It is estimated that up to one in five Europeans suffers from chronic pain. This has a large impact on the quality of life of individuals and on our society as a whole. The lack of effective treatments is largely because the fundamental mechanisms that signal pain remain obscure. The proposed research aims to understand how sensory information is encoded at nociceptors and then processed in the spinal cord. Advanced optical and genetic tools will be used to precisely control the activity of two nociceptive primary afferent neuron subpopulations that project into the dorsal horn of the spinal cord with little overlap. The specific aims are to determine: 1) How nociceptors encode sensory information, by defining their tuning and how their spiking activity relates to behaviour; and 2) how spinal cord circuits process nociceptive input, by examining how information is integrated in the spinal cord, and how it is transformed in models of chronic pain. The proposed research aims to dissect o ut these mechanisms with the goal of leading to better treatments for chronic pain.
Better understanding of affective behaviour through functional dissection of ventral subicular circuitry. 21 Oct 2015
The overall aim of the proposed work is to understand the control of affective behaviour, from the level of individual synaptic and cellular mechanisms through to the complex circuitry in which they are utilised. To achieve this I will investigate the ventral subiculum (vS). vS is considered crucial for affective behaviour, but due in part to its complex circuitry, how it carries out this important role is unknown. I will use a powerful combination of in vivo and in vitro circuit analysis to gai n a mechanistic understanding of how affective behaviour is controlled by vS circuitry, and altered by disease. I will first address the long-standing, but poorly tested hypothesis that distinct populations of projection neurons in vS have disparate and unique roles in the generation of affective behaviour using in vivo imaging and optogenetics. I will then investigate the afferent circuitry in vS that determines the activity of the different vS projection types, to provide a mechanistic m odel for how vS circuitry, and thus affective behaviour, is controlled. Finally, I will investigate cocaine-induced synaptic alterations in vS, and aim to provide a direct and mechanistic link between classically observed synaptic changes, circuit function and pathological behaviour.
Embryonic stem cells are pluripotent cells that can give rise to the three germ layers. Evidence indicates they can maintain pluripotency whilst giving rise to progenitor cells for all the embryo cells, suggesting that they are capable of asymmetric division. However, the cell biology of embryonic stem cell division is poorly understood. Interestingly, embryonic stem cells have mechanical properties very different from their differentiated counterparts, and their fate is strongly influenced by the mechanical properties of the substrate, suggesting that stem cell division might be asymmetric with respect to daughter cell mechanics. We propose to explore the geometry, mechanics and physical control by the environment of stem cell division using mouse embryonic stem cells as a model. We will follow cell division and the fate of the daughter cells at the single cell level and in colonies. Altogether, this project will broaden our understanding of the molecular and biophysical control of embryonic stem cell division, a process key to stem cell homeostasis and embryonic development, and will clarify how cell shape and mechanics influence embryonic stem cell fate.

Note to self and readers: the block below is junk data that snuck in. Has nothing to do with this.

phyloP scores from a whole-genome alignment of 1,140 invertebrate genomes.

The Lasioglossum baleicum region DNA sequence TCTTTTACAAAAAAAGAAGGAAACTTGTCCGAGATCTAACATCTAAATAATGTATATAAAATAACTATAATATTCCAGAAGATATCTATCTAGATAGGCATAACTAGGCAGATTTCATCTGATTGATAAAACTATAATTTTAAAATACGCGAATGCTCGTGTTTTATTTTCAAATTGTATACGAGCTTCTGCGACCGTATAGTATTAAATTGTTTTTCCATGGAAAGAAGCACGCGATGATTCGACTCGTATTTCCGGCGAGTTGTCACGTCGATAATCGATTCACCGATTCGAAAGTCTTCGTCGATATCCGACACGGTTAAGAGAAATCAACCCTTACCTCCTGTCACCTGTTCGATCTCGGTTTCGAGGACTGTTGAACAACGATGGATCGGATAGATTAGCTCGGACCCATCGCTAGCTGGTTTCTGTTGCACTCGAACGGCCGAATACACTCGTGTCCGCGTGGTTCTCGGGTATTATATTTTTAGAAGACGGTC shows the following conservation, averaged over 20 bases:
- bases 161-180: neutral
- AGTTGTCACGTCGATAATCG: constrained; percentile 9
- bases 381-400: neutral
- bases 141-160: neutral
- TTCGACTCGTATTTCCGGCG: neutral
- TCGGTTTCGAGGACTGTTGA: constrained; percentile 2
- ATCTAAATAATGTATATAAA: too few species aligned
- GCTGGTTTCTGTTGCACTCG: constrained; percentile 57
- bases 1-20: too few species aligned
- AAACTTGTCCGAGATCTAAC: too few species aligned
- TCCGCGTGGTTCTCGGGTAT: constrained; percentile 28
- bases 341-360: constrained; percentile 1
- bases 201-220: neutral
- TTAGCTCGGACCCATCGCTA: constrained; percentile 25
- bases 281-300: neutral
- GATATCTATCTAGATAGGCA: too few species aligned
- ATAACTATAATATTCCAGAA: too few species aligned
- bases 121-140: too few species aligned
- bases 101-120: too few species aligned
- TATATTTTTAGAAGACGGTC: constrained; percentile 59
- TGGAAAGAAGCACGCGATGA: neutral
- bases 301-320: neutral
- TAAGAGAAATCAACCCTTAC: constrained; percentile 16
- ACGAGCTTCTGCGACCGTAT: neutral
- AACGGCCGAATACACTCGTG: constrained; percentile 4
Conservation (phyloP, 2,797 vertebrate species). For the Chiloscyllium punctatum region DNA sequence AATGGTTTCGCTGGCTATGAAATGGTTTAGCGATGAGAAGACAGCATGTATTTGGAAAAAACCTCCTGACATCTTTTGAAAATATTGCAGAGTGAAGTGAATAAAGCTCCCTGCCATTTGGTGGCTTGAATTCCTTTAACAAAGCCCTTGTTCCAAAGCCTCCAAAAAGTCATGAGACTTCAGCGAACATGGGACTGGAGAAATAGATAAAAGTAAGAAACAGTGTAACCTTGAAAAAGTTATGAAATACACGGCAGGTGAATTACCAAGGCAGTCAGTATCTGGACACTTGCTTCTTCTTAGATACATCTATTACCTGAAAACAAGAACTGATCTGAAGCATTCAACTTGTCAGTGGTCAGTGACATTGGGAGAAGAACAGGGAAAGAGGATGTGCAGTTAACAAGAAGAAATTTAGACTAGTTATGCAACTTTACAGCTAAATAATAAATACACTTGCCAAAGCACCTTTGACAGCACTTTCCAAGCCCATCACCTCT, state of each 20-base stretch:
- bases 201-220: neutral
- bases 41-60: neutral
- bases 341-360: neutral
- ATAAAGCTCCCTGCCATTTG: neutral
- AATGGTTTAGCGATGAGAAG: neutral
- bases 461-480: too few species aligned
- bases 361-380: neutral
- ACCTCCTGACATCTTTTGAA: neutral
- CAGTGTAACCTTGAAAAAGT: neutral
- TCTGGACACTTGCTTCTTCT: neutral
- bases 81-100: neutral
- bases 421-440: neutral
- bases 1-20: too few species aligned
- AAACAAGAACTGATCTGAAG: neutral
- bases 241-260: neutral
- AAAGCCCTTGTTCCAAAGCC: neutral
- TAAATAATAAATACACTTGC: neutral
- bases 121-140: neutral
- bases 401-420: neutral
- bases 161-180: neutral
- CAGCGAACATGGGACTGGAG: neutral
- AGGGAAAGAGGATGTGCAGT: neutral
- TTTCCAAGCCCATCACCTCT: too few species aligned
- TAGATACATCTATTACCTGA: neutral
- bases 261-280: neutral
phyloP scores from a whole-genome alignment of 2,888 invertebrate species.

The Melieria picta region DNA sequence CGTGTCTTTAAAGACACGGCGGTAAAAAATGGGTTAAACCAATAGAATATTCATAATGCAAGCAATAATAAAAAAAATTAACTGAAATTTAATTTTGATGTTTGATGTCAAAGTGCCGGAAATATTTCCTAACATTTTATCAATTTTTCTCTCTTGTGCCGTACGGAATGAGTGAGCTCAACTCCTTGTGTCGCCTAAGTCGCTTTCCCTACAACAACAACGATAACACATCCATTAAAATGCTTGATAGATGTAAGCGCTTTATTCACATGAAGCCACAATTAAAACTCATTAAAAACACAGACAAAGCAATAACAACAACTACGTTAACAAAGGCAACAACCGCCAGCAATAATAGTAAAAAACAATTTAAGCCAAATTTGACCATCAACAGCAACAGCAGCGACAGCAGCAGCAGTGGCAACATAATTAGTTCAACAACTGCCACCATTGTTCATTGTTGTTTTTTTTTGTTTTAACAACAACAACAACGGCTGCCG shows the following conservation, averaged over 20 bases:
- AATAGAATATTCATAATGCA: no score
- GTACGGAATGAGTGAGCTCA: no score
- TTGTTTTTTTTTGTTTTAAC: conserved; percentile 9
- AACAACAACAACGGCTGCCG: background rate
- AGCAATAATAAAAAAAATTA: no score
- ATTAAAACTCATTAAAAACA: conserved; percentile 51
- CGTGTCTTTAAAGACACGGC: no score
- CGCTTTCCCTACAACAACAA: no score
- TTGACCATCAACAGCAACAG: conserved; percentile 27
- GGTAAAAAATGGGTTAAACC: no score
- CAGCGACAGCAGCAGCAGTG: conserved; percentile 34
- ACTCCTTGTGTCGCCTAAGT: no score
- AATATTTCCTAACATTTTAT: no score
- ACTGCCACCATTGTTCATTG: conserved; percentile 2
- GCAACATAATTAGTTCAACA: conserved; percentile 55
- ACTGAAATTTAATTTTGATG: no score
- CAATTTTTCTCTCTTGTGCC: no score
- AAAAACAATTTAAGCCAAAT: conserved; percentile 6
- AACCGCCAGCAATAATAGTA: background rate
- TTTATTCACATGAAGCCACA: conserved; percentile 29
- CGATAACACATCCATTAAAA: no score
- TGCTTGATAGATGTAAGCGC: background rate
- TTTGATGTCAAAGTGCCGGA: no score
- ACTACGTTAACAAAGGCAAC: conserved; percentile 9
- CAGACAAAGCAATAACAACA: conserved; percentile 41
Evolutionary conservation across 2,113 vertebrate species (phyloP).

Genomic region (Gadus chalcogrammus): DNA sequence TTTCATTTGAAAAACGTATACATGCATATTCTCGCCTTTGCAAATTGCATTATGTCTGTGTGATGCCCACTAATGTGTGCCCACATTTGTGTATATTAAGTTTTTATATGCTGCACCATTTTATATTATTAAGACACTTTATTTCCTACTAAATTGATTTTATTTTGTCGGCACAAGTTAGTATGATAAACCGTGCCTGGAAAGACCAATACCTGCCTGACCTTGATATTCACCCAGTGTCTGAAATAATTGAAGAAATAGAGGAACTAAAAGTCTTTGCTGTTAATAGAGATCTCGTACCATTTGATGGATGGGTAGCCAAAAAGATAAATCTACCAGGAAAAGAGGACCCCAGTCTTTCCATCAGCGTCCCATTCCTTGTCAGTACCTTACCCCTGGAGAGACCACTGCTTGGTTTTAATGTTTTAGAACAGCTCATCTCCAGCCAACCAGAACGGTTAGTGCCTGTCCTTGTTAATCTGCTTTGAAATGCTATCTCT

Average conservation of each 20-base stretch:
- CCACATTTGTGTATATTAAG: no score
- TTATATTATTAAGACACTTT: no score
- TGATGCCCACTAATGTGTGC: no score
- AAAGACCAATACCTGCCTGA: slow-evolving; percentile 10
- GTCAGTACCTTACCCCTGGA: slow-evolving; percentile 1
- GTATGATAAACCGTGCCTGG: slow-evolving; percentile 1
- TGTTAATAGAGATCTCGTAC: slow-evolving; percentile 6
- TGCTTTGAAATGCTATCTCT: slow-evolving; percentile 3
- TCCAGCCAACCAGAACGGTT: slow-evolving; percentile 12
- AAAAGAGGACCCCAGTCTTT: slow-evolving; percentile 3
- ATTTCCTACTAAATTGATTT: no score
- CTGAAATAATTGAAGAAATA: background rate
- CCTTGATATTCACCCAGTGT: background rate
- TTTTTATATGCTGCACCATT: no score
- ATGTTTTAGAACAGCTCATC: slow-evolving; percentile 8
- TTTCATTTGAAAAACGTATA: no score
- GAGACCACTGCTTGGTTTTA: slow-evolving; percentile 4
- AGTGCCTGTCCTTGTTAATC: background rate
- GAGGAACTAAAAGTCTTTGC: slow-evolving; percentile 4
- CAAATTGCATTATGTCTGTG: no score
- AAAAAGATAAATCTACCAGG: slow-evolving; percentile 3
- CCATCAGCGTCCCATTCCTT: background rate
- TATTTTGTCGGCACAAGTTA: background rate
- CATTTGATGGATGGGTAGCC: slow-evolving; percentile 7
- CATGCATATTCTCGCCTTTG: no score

Little is known about the longitudinal effects of child soldiering onto the lives of these participants in wars, particularly in the children’s transition to adulthood. A culturally-grounded understanding of the multiple levels in which this experience shapes their subsequent lives in highly politicised communities is needed. My aim is to conduct a pilot assessing the feasibility of a future study on the long-term effects of early age involvement in political violence in the context of Nepal. This pilot will lay the foundation for a future application of funding for a larger research project. Knowledge of these effects will inform policy-makers and the rehabilitation services’ ability to support this population into adulthood. The funding will enable the facilitating of: i) A pilot in Nepal where I will reengage with my former PhD cohort of informants; ii) Workshops in Nepal and the UK to discuss the results of the pilots with scholars, informants, and stakeholders; iii) Time to prepare an academic paper. The key outputs will be: i) an assessment of the feasibility of the study; ii) the development of a network of collaborators; iii) an academic paper drafted for an academic journal. Key words: child soldiers, ethnopsychology, longitudinal research, war.
Development of a novel bioartificial liver device for the treatment of patients with liver failure 30 Sep 2016
In the UK, over 16,000 patients a year die of liver failure. Their livers have the capacity to repair and regenerate, but do not have time to do so. A device temporarily replacing liver function would save lives and reduce the necessity for liver transplantation worldwide. Dr Clare Selden and her team at UCL have developed a prototype 'bio-artificial liver' (BAL) to address this unmet need. Its key element comprises functioning liver cells in an external bioreactor. Plasma from a patient with liver failure will be passed through the bioreactor, contacting the alginate encapsulated liver cells, so that the cells replace those functions that the sick liver cannot perform. The machine will buy time for a patient's liver to improve or, if damage to the liver is irreversible, may buy time until liver transplantation can be arranged. The technology combines alginate encapsulation of a human liver cell line and subsequent culture of the encapsulated cells in a fluidised bed bioreactor - providing a convenient, manipulatable biomass in a form which maximises mass transfer between cells and perfusing plasma. The team have Translation Award funding to complete the design, specification, performance characterisation and manufacture of this fully biocompatible BAL.